The Human Brain & Getting Along

The human brain is a marvelously mysterious and incredible thing. It protects us from harm, brings us closer to other humans, and helps us when we aren’t even aware of it. It classifies everything we look at without even thinking about it. Well, that’s not true; it is thinking, we just don’t realize that’s what we’re doing.

Try looking at a sign in your native language and ‘not’ reading it. Impossible unless you see it so quickly that the brain does not compute the message. But even then, it probably did compute it and we just don’t know how to get at the information.

When we see something or someone, our brain immediately tries to identify what it is seeing. Instinct comes into play and the brain decides as quickly as possible if what it is seeing is beneficial or dangerous. It asks questions. The order that it asks is debatable but still important. I believe we subconsciously think 1) safety 2) possession 3) consumption 4) desire 5) longevity.

So our brain might ask is the object, animal, or person safe… is it mine… can I consume it in some way… do I want it… do I want to include it in my life long term.

Knowing this I conducted an experiment and I tried to pay attention to all of the different signals my brain received while I was driving down the street one afternoon. So many signals! Driving is not difficult and has become somewhat second nature to me mainly because I’ve been doing it for several years. I knew I was finally a ‘driver’ when I arrived at a destination one day and couldn’t recall the drive… I was just there. Explaining defensive driving to a new driver is very difficult because so much of it becomes instinct the longer you are a driver. You see everything… the driver two cars ahead, the person behind you putting on their makeup, the bicyclist who weaves along the sidewalk glancing over his shoulder to bolt in front of you, the group of kids on the other side of the street bouncing a ball, the traffic light, the Harley growling passed, the glare of the sun off your water bottle into your eye. It’s crazy how much we see and NOT see within moments.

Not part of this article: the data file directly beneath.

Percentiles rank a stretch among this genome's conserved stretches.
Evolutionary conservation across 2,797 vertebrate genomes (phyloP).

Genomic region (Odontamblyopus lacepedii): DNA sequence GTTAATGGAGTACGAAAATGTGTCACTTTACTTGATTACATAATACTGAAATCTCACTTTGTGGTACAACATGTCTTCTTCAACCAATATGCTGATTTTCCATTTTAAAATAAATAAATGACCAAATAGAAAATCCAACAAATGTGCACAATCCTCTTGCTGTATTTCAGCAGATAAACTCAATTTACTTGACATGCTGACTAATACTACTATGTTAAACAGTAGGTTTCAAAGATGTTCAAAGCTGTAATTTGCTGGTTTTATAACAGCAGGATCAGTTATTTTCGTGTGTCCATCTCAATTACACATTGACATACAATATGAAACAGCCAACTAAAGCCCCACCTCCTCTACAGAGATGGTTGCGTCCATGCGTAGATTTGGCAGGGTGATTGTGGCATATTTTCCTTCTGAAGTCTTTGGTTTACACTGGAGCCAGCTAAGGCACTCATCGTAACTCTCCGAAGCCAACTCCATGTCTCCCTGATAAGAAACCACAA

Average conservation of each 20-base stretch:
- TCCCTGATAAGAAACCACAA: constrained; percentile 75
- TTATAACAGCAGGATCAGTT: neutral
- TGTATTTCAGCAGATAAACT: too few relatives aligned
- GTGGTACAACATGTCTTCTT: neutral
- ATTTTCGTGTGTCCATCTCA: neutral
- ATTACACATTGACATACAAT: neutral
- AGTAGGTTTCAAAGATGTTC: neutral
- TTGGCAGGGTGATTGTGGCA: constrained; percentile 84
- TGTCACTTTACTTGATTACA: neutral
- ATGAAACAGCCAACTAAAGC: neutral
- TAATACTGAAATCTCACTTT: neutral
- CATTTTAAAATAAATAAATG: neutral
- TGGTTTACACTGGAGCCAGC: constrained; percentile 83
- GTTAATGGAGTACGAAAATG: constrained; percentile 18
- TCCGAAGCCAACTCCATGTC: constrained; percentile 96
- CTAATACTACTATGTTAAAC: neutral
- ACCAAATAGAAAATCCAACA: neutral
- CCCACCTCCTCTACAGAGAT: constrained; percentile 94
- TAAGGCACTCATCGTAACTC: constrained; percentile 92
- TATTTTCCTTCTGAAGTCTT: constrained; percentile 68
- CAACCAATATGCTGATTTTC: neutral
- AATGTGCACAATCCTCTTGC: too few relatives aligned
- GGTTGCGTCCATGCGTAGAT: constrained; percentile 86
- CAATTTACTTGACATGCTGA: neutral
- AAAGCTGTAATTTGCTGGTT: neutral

Another time I was people watching and tried to pay attention to the way I viewed people. When we view other people, we decide if that person is safe, if we know them and, if not, if we want to. Our brain describes the person within seconds which in turn answers the questions necessary for survival. We might ask ‘does the person look friendly and if yes, do I want to get to know them… if no, how dangerous is the situation and how must I act… do I need to get away or is the situation safe’. We might see someone who looks familiar and ask ‘do I know that person and if yes, do I want to say hi or do I want to avoid them’. So many questions asked within seconds of seeing another person.

One of the big subjects in the world today is that people are prejudice against other people. I’ve heard the statement that we classify people into groups or classes and that makes us prejudice, or these days, racist. Truth be told, there are prejudices in the world towards many nationalities, religions, and any other number of subjects. I won’t get into the notion that some people cannot be prejudice while other people are inherently always prejudice. I do not agree with that idea. I feel anyone can be hateful against anyone else or any group of people for any reason no matter who they are.

Here’s the thing about classifications. We classify things shortly after birth. It does not make us racist or sexist or any other number of ‘ists’. What it makes us is human. It’s based primarily on our senses. Sight is a big one but our sense of hearing, smell, touch, and taste also come into play. We will also base an evaluation of another person on past experiences and this is often the biggest factor to our way of determining if someone is safe or dangerous. Yes, sometimes we are wrong but after so many times of being right, it’s hard to ignore the warning signs. And yes, sometimes our decisions are based on stereotypes and that can lead to unfortunate losses where friendships could have started.